Conceived by Manual Cinema; Directed by Drew Dir
Co-Produced by The Tank and Three-Legged Dog
Off Off Broadway, New Play
Extended through 7.26.15
3LD Art and Technology Center, 80 Greenwich Street
by Sarah Weber on 6.22.15
Drew Dir, Sam Deutsch, Sarah Fornace, Lizi Breit, and Julia Miller in ADA/AVA. Photo by Howard Ash.
BOTTOM LINE: Music, projections, and shadow puppetry coalesce into a beautiful story about a woman’s struggle with loss.
How often have you heard the argument, “theatre just can’t compete with film?” I know I’ve lost count of the seemingly infinite debates, conjectures, essays, articles, and ranting Facebook posts on the subject. And perhaps we can’t compete. Or perhaps we simply have not taken into consideration the staggeringly creative Manual Cinema and their uncanny shadow puppetry.
Manual Cinema is a Chicago based shadow puppet company who first presented ADA/AVA simply in a window of a first floor apartment. Since then it has traveled the world and was crowned “Best in Festival” at the 2013 National Puppetry Festival. And now, after it’s monumental run at the Tehran International Festival of Puppet Theater in Iran, ADA/AVA is being presented here in New York as part of The Tank’s Flint & Tinder Series. But all the accolades in the world would only scratch the surface; to merely call Manual Cinema a company of shadow puppeteers would be disingenuous. ADA/AVA is a game changer.
Using an artful combination of projections, shadow puppets, actors, and live music, Manual Cinema guides us through the world of Ada (Julia Miller). She and her twin sister Ava (Kara Davidson) grew up doing everything together. The walls of their home are bedecked with photographs of the sisters through every stage of their lives. Their co-dependency continued through their old age; they kept house together, managed the lighthouse together, shared evening tea together, and played their ongoing game of chess together. But when Ava suddenly passes away Ada’s life becomes a world half empty. Her home now stands as a perpetual reminder of her companion, and she is left to navigate the dark labyrinth of grief alone.
Ada’s story is told through a combination of live performance and four projections (manned by Davidson, Miller, Sam Deutsch, Drew Dir, and Sarah Fornace), all used in exquisite detail to create this live silent film. The main projection that guides us through the action is front and center without completely obscuring the puppeteers. It’s like watching a 1920s flick while also watching the cast and crew put the movie together.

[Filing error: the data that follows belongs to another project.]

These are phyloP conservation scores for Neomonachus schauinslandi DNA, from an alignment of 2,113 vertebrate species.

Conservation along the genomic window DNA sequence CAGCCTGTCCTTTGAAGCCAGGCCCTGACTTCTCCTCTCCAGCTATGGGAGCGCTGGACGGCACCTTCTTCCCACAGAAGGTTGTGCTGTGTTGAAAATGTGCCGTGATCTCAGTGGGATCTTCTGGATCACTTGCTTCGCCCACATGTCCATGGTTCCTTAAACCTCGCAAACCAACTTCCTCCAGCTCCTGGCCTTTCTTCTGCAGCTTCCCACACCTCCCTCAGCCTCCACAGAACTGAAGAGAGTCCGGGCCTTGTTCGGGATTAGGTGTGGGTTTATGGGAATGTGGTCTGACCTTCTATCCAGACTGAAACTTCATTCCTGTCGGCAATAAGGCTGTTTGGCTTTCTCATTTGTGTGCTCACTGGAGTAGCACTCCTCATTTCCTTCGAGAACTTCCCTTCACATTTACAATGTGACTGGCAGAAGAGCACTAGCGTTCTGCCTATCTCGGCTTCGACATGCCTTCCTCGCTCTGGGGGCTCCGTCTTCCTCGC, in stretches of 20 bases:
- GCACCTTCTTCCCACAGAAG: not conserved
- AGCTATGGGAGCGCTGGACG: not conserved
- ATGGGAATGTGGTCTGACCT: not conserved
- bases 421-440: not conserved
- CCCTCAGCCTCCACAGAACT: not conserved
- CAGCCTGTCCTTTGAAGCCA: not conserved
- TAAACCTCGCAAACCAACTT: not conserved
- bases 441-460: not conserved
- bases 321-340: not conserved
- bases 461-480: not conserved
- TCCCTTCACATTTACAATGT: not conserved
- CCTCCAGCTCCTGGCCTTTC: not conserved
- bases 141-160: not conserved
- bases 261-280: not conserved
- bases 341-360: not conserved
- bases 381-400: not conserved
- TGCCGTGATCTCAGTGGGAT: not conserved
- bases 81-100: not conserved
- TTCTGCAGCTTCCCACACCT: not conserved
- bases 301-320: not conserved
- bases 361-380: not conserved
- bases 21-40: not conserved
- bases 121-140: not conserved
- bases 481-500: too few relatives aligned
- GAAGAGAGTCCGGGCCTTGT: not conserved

On the one hand, seeing ADA/AVA’s inner mechanics offers the audience a rare glimpse into how a show like this is made – we are granted a certain insight to the technical wonders so often hidden backstage or off-screen. On the other hand, watching a live ensemble unfold this technical wonder creates a kind of intimacy we’d otherwise miss in a silent film. (Or any film, really.) These puppeteers are not just presenting this story for us, they’re presenting this story with us.
Manual Cinema’s hands-on approach in conjunction with live orchestrations (performed by Maren Celest, Michael Hilger, and Kyle Vetger, composed by Vetger and Ben Kauffman) immerses the audience in Ada’s emotional landscape as enhanced by shadow puppetry. Shortly after losing Ava, Ada replays the fond memory of the two of them at the carnival as young children. When the carnival returns to town, we share Ada’s wonderment when she looks out the window and sees Ava, or a vision with an uncanny resemblance to Ava, waving from the entrance. The combination of the projections flickering before us and Miller’s emotionally charged performance invites us to feel everything from the nostalgia of the familiar carnival to the dread of watching Ava run into the Mirror Maze.
ADA/AVA fills a liminal space between the highly technical and the highly emotional, between a precise well-oiled masterpiece and a casual theatrical experiment, between cinema and theatre. The sheer volume of detail that each performer, musician, and designer has poured into this production inspires nothing less than pure wonderment. My only disappointment is that the show doesn’t have a longer run. Make time in the next two weeks to see this show.
(ADA/AVA plays at the 3LD Art and Technology Center at 80 Greenwich St through July 26, 2015. Performances are Tuesdays through Saturdays at 8, and Sundays at 3. The performance schedule for the final week (June 30 through July 5) is Tuesday through Friday at 7 and 9; Saturday at 3; Sunday at 3 and 7. Tickets are $24. Tickets are available at 3ldnyc.org or by calling 866.811.4111)